COMEY-PALOOZA: MEDIA PRIMED FOR SPECTACLE
It’s all Comey, all the time. Be prepared. Every broadcast and cable network, every anchor and every analyst is now focused on former FBI director James B. Comey and his testimony before the Senate Intelligence Committee on Thursday.
Though a copy of Mr. Comey’s opening remarks has already been released to the press, many networks are already bandying about “impeachment” talk. They’ve also pre-empted regular daytime programming in hopes there will be explosive revelations about possible collusion between President Trump’s election campaign and Russian officials.
Uh-oh. This is getting serious, now. Game shows and daytime talk fests will be stalled. Even the afternoon soaps could suffer as a melodramatic and mostly biased press frenzy grips the airwaves.
“Obstruction of justice is impeachable, but getting there is political. On the question of whether President Trump obstructed justice, I think it’s highly unlikely that Comey will conclude that the president obstructed justice. I think he will avoid that legal conclusion, although his testimony might give fuel to those who will so claim,” says Dale Carpenter, a law professor at Southern Methodist University.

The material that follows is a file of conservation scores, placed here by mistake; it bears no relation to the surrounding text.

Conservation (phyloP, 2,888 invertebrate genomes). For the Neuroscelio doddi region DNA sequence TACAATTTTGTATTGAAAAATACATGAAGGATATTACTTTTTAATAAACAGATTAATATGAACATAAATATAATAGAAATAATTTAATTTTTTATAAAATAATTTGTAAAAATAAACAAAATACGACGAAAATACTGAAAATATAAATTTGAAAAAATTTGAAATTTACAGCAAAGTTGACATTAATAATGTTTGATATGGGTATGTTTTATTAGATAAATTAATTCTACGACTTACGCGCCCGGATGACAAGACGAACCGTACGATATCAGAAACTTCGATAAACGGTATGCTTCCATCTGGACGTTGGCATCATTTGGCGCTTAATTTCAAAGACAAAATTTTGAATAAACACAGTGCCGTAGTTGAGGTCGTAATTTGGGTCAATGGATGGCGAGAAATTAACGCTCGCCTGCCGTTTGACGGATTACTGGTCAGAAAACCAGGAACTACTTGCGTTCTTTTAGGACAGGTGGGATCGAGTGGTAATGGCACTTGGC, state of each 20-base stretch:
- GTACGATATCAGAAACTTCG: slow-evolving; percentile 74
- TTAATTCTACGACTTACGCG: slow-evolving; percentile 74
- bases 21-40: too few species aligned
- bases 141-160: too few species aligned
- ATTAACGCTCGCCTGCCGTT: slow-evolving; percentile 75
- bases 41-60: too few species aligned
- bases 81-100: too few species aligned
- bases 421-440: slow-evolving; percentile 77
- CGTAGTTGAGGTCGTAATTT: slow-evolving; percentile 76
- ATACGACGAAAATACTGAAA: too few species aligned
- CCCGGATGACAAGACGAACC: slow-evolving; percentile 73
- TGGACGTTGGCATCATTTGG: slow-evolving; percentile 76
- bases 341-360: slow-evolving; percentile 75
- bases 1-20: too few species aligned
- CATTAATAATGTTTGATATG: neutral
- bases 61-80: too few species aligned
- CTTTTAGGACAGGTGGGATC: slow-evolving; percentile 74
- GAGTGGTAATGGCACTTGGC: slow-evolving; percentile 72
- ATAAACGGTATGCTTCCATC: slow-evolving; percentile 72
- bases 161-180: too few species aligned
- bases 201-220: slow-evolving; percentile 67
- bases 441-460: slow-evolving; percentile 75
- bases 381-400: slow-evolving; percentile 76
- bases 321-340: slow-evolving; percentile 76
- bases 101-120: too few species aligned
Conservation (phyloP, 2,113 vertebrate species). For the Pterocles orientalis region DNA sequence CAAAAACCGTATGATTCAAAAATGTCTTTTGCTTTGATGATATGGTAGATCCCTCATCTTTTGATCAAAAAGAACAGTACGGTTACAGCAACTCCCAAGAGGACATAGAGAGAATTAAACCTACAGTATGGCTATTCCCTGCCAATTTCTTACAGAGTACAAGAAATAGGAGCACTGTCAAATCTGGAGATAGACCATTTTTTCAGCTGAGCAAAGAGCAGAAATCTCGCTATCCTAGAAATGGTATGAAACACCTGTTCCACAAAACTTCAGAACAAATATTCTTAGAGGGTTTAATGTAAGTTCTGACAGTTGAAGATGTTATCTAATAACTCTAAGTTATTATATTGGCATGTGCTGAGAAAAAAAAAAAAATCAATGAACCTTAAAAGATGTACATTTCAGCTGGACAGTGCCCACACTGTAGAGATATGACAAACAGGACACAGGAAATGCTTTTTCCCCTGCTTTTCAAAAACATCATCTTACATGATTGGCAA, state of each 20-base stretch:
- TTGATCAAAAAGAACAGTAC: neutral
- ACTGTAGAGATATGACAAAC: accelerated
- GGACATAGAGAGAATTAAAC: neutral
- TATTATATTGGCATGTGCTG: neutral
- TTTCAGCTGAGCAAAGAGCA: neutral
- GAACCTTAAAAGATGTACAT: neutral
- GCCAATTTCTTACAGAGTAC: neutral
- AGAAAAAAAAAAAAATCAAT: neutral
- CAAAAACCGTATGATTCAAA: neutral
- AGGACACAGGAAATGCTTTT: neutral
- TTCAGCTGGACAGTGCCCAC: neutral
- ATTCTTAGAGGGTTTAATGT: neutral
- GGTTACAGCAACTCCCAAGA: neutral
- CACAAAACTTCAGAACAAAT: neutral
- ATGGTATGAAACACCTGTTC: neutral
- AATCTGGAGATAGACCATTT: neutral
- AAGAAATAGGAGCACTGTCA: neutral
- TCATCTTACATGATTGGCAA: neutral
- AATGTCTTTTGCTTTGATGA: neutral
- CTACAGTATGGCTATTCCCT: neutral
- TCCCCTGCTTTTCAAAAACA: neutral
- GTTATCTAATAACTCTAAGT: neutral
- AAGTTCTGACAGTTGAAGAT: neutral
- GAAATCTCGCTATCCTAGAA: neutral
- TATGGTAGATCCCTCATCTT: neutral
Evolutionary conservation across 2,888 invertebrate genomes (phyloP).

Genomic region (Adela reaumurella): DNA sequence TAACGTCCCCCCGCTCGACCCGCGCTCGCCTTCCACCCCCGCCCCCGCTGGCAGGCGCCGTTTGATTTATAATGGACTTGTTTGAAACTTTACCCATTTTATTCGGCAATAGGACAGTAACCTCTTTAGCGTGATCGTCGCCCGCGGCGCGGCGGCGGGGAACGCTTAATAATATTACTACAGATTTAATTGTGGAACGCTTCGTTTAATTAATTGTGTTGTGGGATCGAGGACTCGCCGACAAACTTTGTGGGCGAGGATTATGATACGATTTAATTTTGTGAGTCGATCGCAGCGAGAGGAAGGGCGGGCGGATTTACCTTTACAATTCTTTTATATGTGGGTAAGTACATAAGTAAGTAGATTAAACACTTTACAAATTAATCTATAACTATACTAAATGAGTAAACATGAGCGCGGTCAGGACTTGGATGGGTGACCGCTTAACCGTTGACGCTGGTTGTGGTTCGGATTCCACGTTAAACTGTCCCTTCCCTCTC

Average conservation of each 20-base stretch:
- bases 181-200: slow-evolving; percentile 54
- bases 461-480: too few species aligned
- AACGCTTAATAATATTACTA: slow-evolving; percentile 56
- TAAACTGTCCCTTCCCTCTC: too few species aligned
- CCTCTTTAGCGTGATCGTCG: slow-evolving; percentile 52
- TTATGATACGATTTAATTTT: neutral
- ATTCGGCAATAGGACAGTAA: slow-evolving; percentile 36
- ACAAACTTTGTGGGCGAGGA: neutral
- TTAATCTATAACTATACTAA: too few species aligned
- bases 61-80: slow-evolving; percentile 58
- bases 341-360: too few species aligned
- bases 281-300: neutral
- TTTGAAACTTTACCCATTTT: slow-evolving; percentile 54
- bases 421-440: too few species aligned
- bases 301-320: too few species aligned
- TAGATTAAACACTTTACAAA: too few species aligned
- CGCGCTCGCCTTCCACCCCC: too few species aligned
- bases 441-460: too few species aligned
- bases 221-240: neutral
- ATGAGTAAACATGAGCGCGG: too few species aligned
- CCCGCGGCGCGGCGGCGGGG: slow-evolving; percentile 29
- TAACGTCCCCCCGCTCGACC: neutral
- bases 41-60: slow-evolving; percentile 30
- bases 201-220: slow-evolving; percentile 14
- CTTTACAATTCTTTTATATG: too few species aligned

Anticipation of the event is “approaching levels of past bombshell moments of congressional testimony — John Dean in 1973, Oliver North in 1987, Anita Hill in 1991,” writes Variety senior editor Ted Johnson, who says such testimony can sway public opinion, as it did for Mr. North during the Iran-Contra hearings when some viewers saw him as a patriot.
Will America pay attention when the six-foot-eight-inch Mr. Comey speaks? Will Mr. Trump live tweet the hearings as rumored — and will something significant emerge if the testimony goes behind closed doors?
? It is so confusing, some news organizations have issued “how to watch” guides for viewers.
The Brennan Center for Justice at New York University saw fit to issue a 32-page “Trump-Russia Investigations: A Guide.” And a spate of bars in the nation’s capital are opening early.
Former FBI director James B. Comey’s testimony before the Senate Intelligence Committee is a dream come true for some broadcasters.